Friday, May 14, 2010

Like cats, professors are naturally suspicious

 Advice by Rob Jenkins The ChronicleApril 12, 2010
Like cats, professors tend to be highly intelligent, deeply self-actualized, and fiercely independent. They need to be stroked occasionally, but only on their own terms and in their own good time. Mostly, they just want to be left alone to do their own thing. They might not come when called—perhaps because they're suspicious of the caller's motives—but they may very well show up on their own when least expected.
In fact, the real question isn't whether or not faculty members are like cats. The real question is, "What's wrong with that?" Perhaps, instead of constantly trying to rein in faculty members, we should be cultivating their catlike qualities.
Take independence. It's true that many faculty members, perhaps most of them, seem to view themselves as independent contractors rather than employees in the traditional sense. They sometimes find themselves at odds with administrators who definitely regard them as employees, in every sense.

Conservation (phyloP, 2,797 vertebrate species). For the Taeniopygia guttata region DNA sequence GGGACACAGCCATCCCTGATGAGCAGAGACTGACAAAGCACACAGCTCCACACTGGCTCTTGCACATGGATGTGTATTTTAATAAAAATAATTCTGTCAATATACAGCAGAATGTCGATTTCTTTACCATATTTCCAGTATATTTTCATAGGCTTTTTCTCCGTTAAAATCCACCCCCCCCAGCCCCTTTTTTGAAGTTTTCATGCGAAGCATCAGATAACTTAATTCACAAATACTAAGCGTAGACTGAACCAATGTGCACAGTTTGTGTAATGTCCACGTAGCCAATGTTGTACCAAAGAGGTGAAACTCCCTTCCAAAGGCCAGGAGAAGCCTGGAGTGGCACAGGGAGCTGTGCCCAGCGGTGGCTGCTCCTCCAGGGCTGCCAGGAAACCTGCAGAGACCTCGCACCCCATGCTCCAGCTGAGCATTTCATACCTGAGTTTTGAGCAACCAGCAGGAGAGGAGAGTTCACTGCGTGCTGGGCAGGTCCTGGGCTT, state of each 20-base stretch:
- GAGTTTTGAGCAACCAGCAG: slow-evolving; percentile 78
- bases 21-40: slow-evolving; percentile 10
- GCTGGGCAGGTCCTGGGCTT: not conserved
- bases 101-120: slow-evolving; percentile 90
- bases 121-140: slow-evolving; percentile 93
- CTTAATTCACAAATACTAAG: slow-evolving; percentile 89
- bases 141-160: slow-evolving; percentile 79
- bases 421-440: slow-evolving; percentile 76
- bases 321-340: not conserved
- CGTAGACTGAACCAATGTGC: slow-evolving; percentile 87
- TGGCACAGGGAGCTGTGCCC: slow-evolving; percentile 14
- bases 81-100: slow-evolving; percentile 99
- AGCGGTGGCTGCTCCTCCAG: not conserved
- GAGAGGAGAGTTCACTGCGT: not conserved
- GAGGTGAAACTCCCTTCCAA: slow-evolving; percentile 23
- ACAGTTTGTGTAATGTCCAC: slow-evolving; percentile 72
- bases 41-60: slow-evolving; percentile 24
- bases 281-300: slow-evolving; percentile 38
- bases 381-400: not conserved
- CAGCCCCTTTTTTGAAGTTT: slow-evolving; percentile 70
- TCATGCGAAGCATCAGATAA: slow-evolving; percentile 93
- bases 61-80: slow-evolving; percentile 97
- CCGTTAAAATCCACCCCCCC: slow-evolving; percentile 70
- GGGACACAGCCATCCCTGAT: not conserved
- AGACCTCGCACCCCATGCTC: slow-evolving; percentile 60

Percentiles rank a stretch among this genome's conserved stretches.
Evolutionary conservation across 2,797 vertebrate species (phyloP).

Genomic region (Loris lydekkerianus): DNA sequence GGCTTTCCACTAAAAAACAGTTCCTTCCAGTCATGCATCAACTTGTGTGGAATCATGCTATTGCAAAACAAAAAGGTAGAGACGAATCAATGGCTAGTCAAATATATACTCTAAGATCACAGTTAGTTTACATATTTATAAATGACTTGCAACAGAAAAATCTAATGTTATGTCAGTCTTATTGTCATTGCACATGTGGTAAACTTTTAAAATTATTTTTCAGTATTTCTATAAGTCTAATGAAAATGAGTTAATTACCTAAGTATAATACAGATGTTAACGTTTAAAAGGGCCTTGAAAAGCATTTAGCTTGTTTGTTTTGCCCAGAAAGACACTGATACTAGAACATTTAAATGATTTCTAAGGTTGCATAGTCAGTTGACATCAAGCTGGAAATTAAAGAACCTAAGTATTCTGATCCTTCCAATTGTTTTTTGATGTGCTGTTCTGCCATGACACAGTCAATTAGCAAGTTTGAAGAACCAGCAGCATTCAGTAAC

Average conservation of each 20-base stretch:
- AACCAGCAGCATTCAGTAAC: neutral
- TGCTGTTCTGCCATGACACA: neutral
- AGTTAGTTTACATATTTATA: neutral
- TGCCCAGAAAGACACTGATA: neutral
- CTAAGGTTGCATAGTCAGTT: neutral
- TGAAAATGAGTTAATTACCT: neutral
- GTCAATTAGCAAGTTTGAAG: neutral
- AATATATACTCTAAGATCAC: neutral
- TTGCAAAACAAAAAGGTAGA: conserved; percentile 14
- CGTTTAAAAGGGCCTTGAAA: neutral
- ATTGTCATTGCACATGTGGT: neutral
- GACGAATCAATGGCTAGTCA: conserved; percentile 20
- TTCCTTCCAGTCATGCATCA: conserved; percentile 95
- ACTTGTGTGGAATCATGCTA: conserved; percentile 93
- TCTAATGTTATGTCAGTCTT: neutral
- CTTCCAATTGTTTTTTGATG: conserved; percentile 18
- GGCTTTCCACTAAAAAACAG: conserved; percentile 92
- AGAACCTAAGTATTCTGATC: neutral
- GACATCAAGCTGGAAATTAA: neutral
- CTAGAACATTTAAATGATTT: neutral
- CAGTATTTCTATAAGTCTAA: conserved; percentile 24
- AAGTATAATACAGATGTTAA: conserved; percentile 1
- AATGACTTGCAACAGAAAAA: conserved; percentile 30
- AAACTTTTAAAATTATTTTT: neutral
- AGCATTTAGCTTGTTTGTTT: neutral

For college professors, however, independent-mindedness is hardly a negative trait. Indeed, it's largely responsible for the rich diversity of personal viewpoints, teaching approaches, and classroom methodologies that makes getting a college education such a rewarding experience.
Another quality I admire in cats is that they have a certain moral integrity. The truth about dogs is they can be bought. Cats generally can't. You won't see anybody bribing a cat with a kitty treat. Oh, it might take the treat, but it will still do exactly as it pleases.
Similarly, good faculty members are not easily manipulated—much to the frustration of some administrators, who think they can persuade professors to embrace the latest make-work mandate simply by stroking them with vague promises, empty rhetoric, and meaningless awards. Like cats, professors are naturally suspicious, not because they're cynical (although some are) but because they're highly sensitive to ulterior motives. […]
Just feed them regularly, don't abuse them, don't patronize them, and occasionally they might climb up on your lap and purr—metaphorically speaking, of course. Rob Jenkins is an associate professor of English and director of the Writers Institute at Georgia Perimeter College. He blogs at http://www.academicleaders.or

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